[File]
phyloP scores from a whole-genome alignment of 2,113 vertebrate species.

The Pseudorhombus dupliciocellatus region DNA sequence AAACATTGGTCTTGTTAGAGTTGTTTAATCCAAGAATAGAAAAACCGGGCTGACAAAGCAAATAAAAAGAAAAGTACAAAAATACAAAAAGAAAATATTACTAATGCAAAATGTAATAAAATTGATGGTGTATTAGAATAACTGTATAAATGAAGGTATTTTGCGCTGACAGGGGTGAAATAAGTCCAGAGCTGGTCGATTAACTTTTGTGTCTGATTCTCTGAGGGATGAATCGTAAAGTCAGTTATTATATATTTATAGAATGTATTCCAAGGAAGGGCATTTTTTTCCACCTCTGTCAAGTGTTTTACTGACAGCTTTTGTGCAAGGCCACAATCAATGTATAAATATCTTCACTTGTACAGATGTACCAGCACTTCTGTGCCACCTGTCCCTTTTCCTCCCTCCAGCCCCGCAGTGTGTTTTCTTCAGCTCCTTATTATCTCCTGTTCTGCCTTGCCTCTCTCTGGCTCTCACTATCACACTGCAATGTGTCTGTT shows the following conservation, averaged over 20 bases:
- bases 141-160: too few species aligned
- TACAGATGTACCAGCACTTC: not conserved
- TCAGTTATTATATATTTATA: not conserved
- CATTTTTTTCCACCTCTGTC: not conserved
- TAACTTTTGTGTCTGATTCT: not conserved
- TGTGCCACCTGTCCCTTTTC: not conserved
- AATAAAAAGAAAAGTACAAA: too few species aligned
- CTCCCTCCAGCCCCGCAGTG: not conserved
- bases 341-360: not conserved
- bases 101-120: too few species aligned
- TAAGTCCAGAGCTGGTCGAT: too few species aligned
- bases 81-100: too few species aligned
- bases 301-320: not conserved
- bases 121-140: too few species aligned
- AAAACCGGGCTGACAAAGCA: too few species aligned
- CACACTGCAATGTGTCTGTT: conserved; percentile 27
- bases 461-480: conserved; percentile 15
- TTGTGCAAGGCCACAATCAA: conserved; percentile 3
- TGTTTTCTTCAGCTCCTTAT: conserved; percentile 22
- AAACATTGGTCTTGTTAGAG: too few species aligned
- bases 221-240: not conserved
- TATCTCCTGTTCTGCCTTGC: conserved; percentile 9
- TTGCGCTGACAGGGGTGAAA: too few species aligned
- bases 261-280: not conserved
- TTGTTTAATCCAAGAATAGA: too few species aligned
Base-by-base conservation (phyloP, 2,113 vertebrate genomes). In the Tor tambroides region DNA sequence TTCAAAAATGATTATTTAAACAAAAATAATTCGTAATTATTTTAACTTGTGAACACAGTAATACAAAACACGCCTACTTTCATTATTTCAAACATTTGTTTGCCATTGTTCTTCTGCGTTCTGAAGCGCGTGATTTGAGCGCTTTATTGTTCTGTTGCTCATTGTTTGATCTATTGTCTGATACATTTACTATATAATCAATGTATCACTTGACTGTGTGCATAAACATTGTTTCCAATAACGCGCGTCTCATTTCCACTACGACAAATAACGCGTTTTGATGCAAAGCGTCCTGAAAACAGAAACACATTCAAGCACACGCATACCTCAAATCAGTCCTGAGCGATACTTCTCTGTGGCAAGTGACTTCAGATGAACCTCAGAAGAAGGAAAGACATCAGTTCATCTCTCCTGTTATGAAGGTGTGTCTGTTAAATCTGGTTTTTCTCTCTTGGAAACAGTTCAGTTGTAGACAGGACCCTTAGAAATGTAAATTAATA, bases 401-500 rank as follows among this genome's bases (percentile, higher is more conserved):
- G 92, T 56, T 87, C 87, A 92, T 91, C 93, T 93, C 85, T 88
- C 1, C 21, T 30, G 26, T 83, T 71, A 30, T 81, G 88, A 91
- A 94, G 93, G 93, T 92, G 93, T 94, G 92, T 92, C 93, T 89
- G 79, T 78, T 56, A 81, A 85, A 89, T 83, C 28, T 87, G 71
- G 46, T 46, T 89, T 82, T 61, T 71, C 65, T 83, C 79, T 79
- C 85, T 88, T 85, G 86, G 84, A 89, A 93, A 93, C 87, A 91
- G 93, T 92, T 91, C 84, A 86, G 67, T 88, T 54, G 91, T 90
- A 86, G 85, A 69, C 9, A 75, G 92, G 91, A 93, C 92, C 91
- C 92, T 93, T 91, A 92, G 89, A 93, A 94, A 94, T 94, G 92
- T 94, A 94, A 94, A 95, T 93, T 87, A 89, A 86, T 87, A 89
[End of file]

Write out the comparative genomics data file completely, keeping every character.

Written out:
phyloP scores from a whole-genome alignment of 2,113 vertebrate species.

The Pseudorhombus dupliciocellatus region DNA sequence AAACATTGGTCTTGTTAGAGTTGTTTAATCCAAGAATAGAAAAACCGGGCTGACAAAGCAAATAAAAAGAAAAGTACAAAAATACAAAAAGAAAATATTACTAATGCAAAATGTAATAAAATTGATGGTGTATTAGAATAACTGTATAAATGAAGGTATTTTGCGCTGACAGGGGTGAAATAAGTCCAGAGCTGGTCGATTAACTTTTGTGTCTGATTCTCTGAGGGATGAATCGTAAAGTCAGTTATTATATATTTATAGAATGTATTCCAAGGAAGGGCATTTTTTTCCACCTCTGTCAAGTGTTTTACTGACAGCTTTTGTGCAAGGCCACAATCAATGTATAAATATCTTCACTTGTACAGATGTACCAGCACTTCTGTGCCACCTGTCCCTTTTCCTCCCTCCAGCCCCGCAGTGTGTTTTCTTCAGCTCCTTATTATCTCCTGTTCTGCCTTGCCTCTCTCTGGCTCTCACTATCACACTGCAATGTGTCTGTT shows the following conservation, averaged over 20 bases:
- bases 141-160: too few species aligned
- TACAGATGTACCAGCACTTC: not conserved
- TCAGTTATTATATATTTATA: not conserved
- CATTTTTTTCCACCTCTGTC: not conserved
- TAACTTTTGTGTCTGATTCT: not conserved
- TGTGCCACCTGTCCCTTTTC: not conserved
- AATAAAAAGAAAAGTACAAA: too few species aligned
- CTCCCTCCAGCCCCGCAGTG: not conserved
- bases 341-360: not conserved
- bases 101-120: too few species aligned
- TAAGTCCAGAGCTGGTCGAT: too few species aligned
- bases 81-100: too few species aligned
- bases 301-320: not conserved
- bases 121-140: too few species aligned
- AAAACCGGGCTGACAAAGCA: too few species aligned
- CACACTGCAATGTGTCTGTT: conserved; percentile 27
- bases 461-480: conserved; percentile 15
- TTGTGCAAGGCCACAATCAA: conserved; percentile 3
- TGTTTTCTTCAGCTCCTTAT: conserved; percentile 22
- AAACATTGGTCTTGTTAGAG: too few species aligned
- bases 221-240: not conserved
- TATCTCCTGTTCTGCCTTGC: conserved; percentile 9
- TTGCGCTGACAGGGGTGAAA: too few species aligned
- bases 261-280: not conserved
- TTGTTTAATCCAAGAATAGA: too few species aligned
Base-by-base conservation (phyloP, 2,113 vertebrate genomes). In the Tor tambroides region DNA sequence TTCAAAAATGATTATTTAAACAAAAATAATTCGTAATTATTTTAACTTGTGAACACAGTAATACAAAACACGCCTACTTTCATTATTTCAAACATTTGTTTGCCATTGTTCTTCTGCGTTCTGAAGCGCGTGATTTGAGCGCTTTATTGTTCTGTTGCTCATTGTTTGATCTATTGTCTGATACATTTACTATATAATCAATGTATCACTTGACTGTGTGCATAAACATTGTTTCCAATAACGCGCGTCTCATTTCCACTACGACAAATAACGCGTTTTGATGCAAAGCGTCCTGAAAACAGAAACACATTCAAGCACACGCATACCTCAAATCAGTCCTGAGCGATACTTCTCTGTGGCAAGTGACTTCAGATGAACCTCAGAAGAAGGAAAGACATCAGTTCATCTCTCCTGTTATGAAGGTGTGTCTGTTAAATCTGGTTTTTCTCTCTTGGAAACAGTTCAGTTGTAGACAGGACCCTTAGAAATGTAAATTAATA, bases 401-500 rank as follows among this genome's bases (percentile, higher is more conserved):
- G 92, T 56, T 87, C 87, A 92, T 91, C 93, T 93, C 85, T 88
- C 1, C 21, T 30, G 26, T 83, T 71, A 30, T 81, G 88, A 91
- A 94, G 93, G 93, T 92, G 93, T 94, G 92, T 92, C 93, T 89
- G 79, T 78, T 56, A 81, A 85, A 89, T 83, C 28, T 87, G 71
- G 46, T 46, T 89, T 82, T 61, T 71, C 65, T 83, C 79, T 79
- C 85, T 88, T 85, G 86, G 84, A 89, A 93, A 93, C 87, A 91
- G 93, T 92, T 91, C 84, A 86, G 67, T 88, T 54, G 91, T 90
- A 86, G 85, A 69, C 9, A 75, G 92, G 91, A 93, C 92, C 91
- C 92, T 93, T 91, A 92, G 89, A 93, A 94, A 94, T 94, G 92
- T 94, A 94, A 94, A 95, T 93, T 87, A 89, A 86, T 87, A 89